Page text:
As of Wednesday night, five NBA teams have moved on to the second round, with Dallas and Indiana trying to join them on Thursday. That's five cities -- San Antonio, Detroit, Phoenix, Miami and Seattle -- where hope still springs eternal.
As a public service, I'm here to throw water on all their chances.
For this week's five-pack, here are the fatal weaknesses of the second-rounders, allowing for the fact, of course, that I've already selected the Spurs to beat the Pistons in the Finals. I mean, somebody has to win. But in this most wide-open of seasons, let's pretend that's not the case.
Yes, the Spurs have two championship banners in the SBC Center but both were claimed with David Robinson anchoring the middle. Here are his replacements: Nazr Mohammad, who just a couple months ago was a Knick, and Rasho Nesterovic, who almost never gets to the foul line and doesn't convert when he does. Tim Duncan is still working his way back after an ankle injury. Point guard Tony Parker has traditionally been up-and-down in the playoffs. Bruce Bowen will so irritate an opponent with his in-your-face defense that somebody will pop him and put him out of commission. Manu Ginobili, nicknamed El Contusion by teammate Brent Barry, will injure himself on his way to the arena by trying to run through, rather than open, a door.
Yes, the Pistons have the same starting five they did last season when they won the title. But they will miss the contributions of three departed bench players -- Corliss Williamson, Mike James, Mehmet Okur and Elden Campbell. Rasheed Wallace -- who has been playing well but also has shown signs of the old Rasheed -- will get so steamed at a foul call that he will spontaneously combust at a key moment. Larry Brown will be distracted by possible offers to coach the Los Angeles Lakers, the New York Knicks, the Cleveland Cavaliers and the NATO Joint Forces All-Stars. Richard Hamilton's overused mask will disintegrate as he goes up for a jumper. Backup guard Carlos Arroyo will get furious when backup-backup-backup center Darko Milicic continues to command all of the backup feature stories.
Yes, they compiled the NBA's best record and swept through the Memphis Grizzlies like a Panzer Division. But the Grizz were eminently sweepable. At some point, some team will stop the Suns' frenetic pace and force them to play half-court. (Have they heard that one before?) Joe Johnson and Shawn Marion will collapse from exhaustion after averaging 42 minutes a game all season. Amare Stoudemire will suffer a hyperextended shoulder when he tries to dunk 17 feet away from the basket. Steve Nash, in the midst of licking his fingers as he drives to the basket, will get them stuck to his lips and commit a key turnover. Quentin Richardson benches himself with a migraine he brought on by banging his fists against his head in that silly signal he flashes whenever he scores. Team friction is brought to light in one of 12th man Paul Shirley's celebrated blogs. Worse, five players foul out in a key game and Shirley actually has to play.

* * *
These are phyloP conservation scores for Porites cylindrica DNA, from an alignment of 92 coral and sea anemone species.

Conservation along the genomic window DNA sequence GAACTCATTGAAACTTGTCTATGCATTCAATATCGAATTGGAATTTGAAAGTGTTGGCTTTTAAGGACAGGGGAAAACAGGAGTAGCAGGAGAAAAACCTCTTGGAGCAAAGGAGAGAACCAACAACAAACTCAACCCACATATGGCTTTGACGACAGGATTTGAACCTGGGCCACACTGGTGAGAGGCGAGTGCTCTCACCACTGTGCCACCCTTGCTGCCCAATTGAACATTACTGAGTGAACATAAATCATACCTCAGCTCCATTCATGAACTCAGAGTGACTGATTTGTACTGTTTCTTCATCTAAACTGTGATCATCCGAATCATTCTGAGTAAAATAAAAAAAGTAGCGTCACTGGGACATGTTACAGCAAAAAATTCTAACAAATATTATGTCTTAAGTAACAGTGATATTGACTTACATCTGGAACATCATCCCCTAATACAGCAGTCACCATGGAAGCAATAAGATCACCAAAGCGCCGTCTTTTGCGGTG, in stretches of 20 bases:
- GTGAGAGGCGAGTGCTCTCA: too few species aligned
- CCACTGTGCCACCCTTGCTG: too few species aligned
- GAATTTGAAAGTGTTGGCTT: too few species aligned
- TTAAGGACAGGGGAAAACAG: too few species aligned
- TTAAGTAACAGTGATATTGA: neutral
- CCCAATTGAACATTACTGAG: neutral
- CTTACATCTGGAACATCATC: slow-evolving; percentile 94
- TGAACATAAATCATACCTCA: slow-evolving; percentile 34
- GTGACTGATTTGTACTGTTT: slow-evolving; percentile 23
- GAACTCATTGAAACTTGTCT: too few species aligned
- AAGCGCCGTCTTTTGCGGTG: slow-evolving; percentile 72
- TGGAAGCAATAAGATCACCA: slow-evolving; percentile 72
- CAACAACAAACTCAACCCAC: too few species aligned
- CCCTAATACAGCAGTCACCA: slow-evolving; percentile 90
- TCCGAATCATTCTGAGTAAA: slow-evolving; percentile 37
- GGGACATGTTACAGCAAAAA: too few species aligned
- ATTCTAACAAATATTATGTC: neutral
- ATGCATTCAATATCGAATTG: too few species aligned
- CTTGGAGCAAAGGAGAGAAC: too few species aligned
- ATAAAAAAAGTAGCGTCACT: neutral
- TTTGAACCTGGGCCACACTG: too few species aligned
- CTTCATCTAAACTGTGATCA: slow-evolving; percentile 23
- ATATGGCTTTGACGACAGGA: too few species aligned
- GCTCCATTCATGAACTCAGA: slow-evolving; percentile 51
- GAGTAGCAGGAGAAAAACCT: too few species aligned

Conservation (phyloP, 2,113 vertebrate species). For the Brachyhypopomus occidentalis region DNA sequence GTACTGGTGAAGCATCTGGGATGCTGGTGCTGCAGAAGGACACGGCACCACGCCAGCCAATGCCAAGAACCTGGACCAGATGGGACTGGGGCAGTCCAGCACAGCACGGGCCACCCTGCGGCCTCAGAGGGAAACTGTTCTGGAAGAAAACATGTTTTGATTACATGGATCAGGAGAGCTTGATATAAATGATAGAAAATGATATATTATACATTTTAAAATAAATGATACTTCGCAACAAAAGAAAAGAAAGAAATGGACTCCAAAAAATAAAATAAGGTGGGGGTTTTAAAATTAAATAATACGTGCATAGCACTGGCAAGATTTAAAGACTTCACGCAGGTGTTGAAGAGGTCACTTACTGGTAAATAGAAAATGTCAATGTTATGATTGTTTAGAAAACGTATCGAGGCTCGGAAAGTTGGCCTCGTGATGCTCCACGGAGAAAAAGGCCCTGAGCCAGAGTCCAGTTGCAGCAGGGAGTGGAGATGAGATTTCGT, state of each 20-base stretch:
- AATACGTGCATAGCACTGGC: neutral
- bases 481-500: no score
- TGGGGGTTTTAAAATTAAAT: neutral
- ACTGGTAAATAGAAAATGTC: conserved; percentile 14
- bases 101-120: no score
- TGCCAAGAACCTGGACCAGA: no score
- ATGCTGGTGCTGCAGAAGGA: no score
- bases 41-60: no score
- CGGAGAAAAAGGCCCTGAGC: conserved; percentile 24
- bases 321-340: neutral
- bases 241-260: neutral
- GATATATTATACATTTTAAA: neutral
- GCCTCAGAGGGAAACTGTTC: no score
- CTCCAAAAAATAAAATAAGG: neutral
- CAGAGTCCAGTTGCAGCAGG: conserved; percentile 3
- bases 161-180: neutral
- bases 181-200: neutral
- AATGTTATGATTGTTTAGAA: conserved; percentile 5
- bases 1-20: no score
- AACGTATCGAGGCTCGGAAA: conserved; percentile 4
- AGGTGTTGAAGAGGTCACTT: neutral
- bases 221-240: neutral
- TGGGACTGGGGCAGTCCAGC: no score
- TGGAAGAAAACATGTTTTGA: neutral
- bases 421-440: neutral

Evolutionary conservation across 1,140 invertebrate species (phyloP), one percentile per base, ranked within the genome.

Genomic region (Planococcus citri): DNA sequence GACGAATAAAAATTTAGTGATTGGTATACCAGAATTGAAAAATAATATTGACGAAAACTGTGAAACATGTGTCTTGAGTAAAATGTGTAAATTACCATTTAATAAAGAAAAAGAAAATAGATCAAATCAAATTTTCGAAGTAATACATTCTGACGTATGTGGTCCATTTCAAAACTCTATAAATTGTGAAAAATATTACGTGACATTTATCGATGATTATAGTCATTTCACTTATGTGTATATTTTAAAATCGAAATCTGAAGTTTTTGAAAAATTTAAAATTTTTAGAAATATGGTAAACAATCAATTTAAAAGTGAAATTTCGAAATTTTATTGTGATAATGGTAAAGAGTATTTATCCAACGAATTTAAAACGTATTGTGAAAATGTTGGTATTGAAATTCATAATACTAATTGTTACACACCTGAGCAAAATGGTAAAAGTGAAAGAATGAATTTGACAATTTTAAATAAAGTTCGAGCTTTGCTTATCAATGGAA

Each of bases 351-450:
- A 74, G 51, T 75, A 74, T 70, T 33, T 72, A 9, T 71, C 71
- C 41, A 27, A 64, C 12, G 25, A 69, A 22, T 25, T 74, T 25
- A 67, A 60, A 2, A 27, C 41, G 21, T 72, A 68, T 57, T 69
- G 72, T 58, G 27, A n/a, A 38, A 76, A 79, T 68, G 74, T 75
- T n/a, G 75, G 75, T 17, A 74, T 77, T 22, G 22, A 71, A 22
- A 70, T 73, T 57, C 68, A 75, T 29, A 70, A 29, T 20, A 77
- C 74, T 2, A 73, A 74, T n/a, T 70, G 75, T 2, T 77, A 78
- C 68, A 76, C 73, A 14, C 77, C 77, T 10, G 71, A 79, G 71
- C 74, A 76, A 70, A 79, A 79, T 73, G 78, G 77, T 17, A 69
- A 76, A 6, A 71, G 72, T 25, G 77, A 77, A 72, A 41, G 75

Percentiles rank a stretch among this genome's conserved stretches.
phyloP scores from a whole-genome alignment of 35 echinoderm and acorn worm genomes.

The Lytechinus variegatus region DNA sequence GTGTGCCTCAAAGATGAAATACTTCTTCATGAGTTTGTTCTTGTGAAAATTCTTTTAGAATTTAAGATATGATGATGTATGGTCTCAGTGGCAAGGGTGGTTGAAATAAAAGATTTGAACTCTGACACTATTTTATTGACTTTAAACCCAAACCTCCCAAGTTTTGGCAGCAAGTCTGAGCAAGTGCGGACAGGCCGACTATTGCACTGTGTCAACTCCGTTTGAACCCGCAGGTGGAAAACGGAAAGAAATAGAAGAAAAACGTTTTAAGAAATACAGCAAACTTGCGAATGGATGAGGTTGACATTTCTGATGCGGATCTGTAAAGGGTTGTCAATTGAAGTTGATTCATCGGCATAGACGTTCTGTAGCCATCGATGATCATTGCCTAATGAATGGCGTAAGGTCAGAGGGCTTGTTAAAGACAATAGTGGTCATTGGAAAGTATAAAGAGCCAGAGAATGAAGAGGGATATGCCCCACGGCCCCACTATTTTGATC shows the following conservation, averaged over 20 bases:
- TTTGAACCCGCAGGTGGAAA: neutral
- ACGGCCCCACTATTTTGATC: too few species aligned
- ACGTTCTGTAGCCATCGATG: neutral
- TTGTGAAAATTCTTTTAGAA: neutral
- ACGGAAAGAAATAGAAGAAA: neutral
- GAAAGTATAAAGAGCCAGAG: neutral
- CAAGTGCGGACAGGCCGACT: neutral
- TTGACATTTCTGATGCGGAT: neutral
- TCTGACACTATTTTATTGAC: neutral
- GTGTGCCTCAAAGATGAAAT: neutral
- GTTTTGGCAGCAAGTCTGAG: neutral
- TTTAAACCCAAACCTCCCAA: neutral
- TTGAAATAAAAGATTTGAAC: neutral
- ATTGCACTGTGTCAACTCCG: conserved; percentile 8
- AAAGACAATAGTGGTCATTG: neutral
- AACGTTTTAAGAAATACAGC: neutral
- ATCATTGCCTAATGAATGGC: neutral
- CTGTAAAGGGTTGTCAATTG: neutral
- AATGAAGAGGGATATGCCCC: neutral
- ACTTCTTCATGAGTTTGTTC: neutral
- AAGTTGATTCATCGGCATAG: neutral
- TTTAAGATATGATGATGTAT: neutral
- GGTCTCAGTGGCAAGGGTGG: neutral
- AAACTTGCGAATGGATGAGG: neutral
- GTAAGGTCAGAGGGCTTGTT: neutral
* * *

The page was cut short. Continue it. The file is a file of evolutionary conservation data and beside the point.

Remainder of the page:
Yes, they rolled through the New Jersey Nets and have a center with three rings and one MVP award. But Alonzo Mourning will start demanding to take minutes away from Shaquille O'Neal, and power forward Udonis Haslem will go on strike because he's tired of covering his man and Shaq's. Delicate team chemistry will erode. Dwyane Wade will remember that his leap to the elite of NBA guards has defied belief and worry that he has sold his soul to the devil. Damon Jones will draw a technical foul at a key juncture for coming out of a timeout huddle wearing sunglasses. In a show of solidarity for his brother, Jeff, Stan Van Gundy will claim Shaq is refereed unfairly; in a show of solidarity with himself, commissioner David Stern will remove six figures from SVG's bank account.
Yes, they've been one of the surprise teams all season and did a nice job disposing of Sacramento. But the Kings, who love contact the way an owl loves the sun, were eminently disposable. Ray Allen will sue for non-offensive-support at some point in the playoffs. Point guard Luke Ridnour's 27 percent playoff field-goal percentage will sink lower; furthermore, he will miss a key game when a security guard, mistaking him for a kid trying to break in, throws him out of the arena. Danny Fortson checks into the game and fouls out before he reaches the lane. Vladimir Radmanovic actually passes three times in a row to three different Sonics, so shocking them that the passes break their noses.